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Policewomen should probe harassment: Egypt activists

Rights groups say female officers more aware of the trauma

A group of Egyptian activists declared their support for a campaign launched by right group, the Egyptian Initiative for Human Rights which calls for assigning the investigation of rape and sexual harassment cases to female police officers.

Women are more aware of the trauma that results from rape or any other type of sexual assault, Egyptian female activists argued, and they have a better ability at dealing with other women, Arab Media House reported Sunday.

In addition to assigning policewomen the job of listening to the testimonies of victims of rape and harassment, the initiative pointed out the necessity of holding the meetings between the victims and police officers outside the prosecutor’s office.

The campaign recommended that those meetings be held at the victims’ houses and called for training policewomen on a more personal approach when dealing with women who have been exposed to sexual offences.

More comfortable

Having female offciers handle rape and harassment cases spares the victim the embarrassment of talking to a man about such a sensitive issue, said MP Georgette Qellini.

“Women are also more capable of understanding what the victim is going through and this will make the victim more comfortable,” she said.

According to Qellini, assigning female officers the investigation of rape and harassment cases is applied in many parts of the world and it should be very easy to apply it in Egypt also.

“To apply such a law, no draft proposal or parliament approval is needed. A decision by the Minister of Interior is enough. He can just make some changes to female offcers's assignment schedules like moving them from passport control and prison administrations to this job.”

To apply such a law, no draft proposal or parliament approval is needed. A decision by the Minister of Interior is enough

Egyptian MP Georgette Qellini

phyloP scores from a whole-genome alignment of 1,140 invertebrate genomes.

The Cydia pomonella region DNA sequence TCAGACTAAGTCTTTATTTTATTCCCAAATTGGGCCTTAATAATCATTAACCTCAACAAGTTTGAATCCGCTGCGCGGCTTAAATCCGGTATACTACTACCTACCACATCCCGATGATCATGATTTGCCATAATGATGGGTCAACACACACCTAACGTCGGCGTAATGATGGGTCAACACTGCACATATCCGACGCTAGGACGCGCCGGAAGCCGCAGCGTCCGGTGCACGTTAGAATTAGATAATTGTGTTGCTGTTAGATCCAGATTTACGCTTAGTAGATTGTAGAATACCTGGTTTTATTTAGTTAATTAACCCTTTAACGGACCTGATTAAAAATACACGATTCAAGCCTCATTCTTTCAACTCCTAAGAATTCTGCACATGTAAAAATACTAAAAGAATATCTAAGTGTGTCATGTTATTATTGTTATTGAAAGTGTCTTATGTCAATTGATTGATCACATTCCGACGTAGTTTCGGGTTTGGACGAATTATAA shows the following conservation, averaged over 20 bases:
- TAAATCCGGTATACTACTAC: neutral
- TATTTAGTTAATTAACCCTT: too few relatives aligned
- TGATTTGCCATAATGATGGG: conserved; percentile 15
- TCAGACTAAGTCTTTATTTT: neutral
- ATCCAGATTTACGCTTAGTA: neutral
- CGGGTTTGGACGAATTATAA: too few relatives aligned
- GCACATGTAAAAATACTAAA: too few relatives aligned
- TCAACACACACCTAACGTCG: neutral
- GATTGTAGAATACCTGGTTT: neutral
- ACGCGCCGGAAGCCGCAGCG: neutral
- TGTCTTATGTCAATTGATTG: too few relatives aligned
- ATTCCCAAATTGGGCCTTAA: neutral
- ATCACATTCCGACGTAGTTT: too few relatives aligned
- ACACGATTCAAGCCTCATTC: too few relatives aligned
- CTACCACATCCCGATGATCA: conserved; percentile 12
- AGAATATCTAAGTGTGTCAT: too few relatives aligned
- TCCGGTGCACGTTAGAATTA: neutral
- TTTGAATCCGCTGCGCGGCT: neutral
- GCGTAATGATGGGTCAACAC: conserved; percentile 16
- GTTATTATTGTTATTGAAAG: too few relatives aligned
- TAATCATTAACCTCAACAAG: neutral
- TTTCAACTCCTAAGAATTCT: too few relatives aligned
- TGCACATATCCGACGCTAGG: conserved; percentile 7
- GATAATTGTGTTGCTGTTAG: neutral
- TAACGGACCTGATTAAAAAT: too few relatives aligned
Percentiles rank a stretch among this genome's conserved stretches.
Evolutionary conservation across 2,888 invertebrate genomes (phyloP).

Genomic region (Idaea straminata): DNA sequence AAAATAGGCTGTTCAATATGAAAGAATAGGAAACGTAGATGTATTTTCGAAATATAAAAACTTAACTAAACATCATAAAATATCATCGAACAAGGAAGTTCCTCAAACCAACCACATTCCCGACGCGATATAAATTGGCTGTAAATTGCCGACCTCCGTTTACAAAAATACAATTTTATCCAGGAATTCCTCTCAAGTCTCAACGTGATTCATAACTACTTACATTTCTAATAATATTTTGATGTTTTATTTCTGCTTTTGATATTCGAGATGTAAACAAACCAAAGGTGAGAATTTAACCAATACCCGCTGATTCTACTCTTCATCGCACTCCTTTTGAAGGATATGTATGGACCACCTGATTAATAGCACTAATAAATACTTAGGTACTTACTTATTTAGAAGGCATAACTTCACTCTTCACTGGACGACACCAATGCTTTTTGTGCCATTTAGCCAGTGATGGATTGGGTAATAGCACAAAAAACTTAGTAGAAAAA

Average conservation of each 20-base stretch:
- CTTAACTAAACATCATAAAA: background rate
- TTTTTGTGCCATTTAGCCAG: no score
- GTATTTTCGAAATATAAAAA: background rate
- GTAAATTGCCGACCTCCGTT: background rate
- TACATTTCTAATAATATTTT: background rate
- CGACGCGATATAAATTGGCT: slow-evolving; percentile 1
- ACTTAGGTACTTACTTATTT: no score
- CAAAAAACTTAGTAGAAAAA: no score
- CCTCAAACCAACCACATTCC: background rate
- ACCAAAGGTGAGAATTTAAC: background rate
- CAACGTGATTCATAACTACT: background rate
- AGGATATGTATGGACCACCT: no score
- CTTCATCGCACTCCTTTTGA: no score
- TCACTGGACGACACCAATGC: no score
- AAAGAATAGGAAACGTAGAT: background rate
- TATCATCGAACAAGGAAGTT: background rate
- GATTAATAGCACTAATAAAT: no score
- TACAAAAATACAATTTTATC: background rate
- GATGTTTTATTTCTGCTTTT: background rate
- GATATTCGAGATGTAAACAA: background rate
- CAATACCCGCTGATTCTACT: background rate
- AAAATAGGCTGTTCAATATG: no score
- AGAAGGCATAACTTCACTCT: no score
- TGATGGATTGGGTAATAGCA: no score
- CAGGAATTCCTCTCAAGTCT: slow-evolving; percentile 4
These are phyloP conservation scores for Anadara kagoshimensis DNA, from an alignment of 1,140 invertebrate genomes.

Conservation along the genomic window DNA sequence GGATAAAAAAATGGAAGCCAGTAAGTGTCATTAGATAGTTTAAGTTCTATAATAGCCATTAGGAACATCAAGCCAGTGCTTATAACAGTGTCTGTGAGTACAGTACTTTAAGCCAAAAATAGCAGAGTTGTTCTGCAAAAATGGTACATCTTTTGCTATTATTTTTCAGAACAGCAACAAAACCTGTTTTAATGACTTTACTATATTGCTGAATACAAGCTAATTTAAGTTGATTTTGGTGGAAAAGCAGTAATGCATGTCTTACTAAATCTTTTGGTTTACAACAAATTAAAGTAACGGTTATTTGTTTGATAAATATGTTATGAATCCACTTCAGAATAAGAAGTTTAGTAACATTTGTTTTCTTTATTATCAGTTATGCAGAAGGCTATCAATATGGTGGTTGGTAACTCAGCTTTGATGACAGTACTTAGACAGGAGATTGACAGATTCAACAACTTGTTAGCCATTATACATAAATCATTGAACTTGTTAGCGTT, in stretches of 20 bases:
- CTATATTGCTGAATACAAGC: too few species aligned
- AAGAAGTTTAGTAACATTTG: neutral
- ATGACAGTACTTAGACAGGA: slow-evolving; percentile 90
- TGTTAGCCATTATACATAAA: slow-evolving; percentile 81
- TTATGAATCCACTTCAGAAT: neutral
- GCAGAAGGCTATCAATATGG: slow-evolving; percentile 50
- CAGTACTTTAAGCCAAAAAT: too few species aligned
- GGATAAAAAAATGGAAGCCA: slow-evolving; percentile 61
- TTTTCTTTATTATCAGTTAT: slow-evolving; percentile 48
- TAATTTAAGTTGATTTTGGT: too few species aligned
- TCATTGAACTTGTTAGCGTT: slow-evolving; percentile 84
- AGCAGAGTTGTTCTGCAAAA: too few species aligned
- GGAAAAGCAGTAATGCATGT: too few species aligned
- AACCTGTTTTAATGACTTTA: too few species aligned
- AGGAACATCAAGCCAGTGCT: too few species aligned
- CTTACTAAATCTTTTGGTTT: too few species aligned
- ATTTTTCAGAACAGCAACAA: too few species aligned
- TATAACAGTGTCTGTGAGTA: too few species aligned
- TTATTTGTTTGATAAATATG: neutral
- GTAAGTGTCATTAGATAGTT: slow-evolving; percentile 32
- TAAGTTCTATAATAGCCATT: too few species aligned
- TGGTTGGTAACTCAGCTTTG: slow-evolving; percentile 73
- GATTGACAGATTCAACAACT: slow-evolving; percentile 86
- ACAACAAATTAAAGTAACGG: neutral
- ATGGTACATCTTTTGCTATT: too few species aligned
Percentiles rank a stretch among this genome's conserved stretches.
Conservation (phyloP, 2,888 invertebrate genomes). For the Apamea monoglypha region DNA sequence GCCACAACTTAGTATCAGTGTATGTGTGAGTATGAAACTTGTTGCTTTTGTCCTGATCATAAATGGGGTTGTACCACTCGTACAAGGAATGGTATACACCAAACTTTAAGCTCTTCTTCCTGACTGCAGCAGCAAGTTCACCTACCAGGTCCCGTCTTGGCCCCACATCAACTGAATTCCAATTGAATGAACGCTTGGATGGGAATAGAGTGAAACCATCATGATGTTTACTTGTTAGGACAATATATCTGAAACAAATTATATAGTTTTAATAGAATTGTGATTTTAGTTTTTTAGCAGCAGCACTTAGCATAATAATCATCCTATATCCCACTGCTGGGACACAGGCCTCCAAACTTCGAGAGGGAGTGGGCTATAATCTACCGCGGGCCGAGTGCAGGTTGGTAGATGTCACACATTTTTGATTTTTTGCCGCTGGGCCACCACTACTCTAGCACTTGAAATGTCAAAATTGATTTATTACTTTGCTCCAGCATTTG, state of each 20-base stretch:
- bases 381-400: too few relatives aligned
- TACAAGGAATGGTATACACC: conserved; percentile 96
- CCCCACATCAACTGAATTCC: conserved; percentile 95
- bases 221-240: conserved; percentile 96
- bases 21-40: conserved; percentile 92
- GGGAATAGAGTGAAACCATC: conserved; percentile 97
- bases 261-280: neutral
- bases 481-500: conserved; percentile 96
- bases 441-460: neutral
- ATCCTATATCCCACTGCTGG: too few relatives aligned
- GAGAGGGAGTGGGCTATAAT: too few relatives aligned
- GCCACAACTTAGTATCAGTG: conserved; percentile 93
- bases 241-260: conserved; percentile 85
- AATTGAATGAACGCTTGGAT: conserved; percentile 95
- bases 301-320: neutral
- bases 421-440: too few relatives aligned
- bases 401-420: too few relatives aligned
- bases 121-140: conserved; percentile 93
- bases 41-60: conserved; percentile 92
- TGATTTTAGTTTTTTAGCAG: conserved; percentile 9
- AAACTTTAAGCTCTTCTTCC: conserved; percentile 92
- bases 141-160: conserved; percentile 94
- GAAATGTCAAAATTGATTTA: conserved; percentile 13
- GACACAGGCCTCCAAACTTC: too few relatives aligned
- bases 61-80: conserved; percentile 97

Too much delay

According to women rights activist Awatef Wali, the decision to apply this law has been much delayed especially in the light of the rising cases of sexual harassment in Egypt.

“Isn’t it enough that the governments of the U.S. and the U.K. warn their citizens of coming to Egypt because of harassment?” she wondered.

Wali referred to a report published by the Washington Post where Egypt ranks as the second most frequent country in the world where sexual harassment takes place following Afghanistan.

In addition to female police officers, Wali argued, the government has to impose deterrent penalties and increase the presence of security in the streets for the immediate handling of such cases as well as provide other services for victims.

“Police stations have to have a hotline dedicated to rape and harassment cases which should also be operated by women.”

According to the annual report issued by the Egyptian Center for Women's Rights, 1308 rape and harassment cases were reported last year and the number of unreported cases is expected to be much higher.

The remarkable rise in harassment cases is portrayed in a recent Egyptian movie called “678” which calls for fighting sexual violence and has so far been endorsed by 23 rights organizations.



(Translated from the Arabic by Sonia Farid).

Isn’t it enough that the governments of the U.S. and the U.K. warn their subjects of coming to Egypt because of harassment?

women rights activist Awatef Wali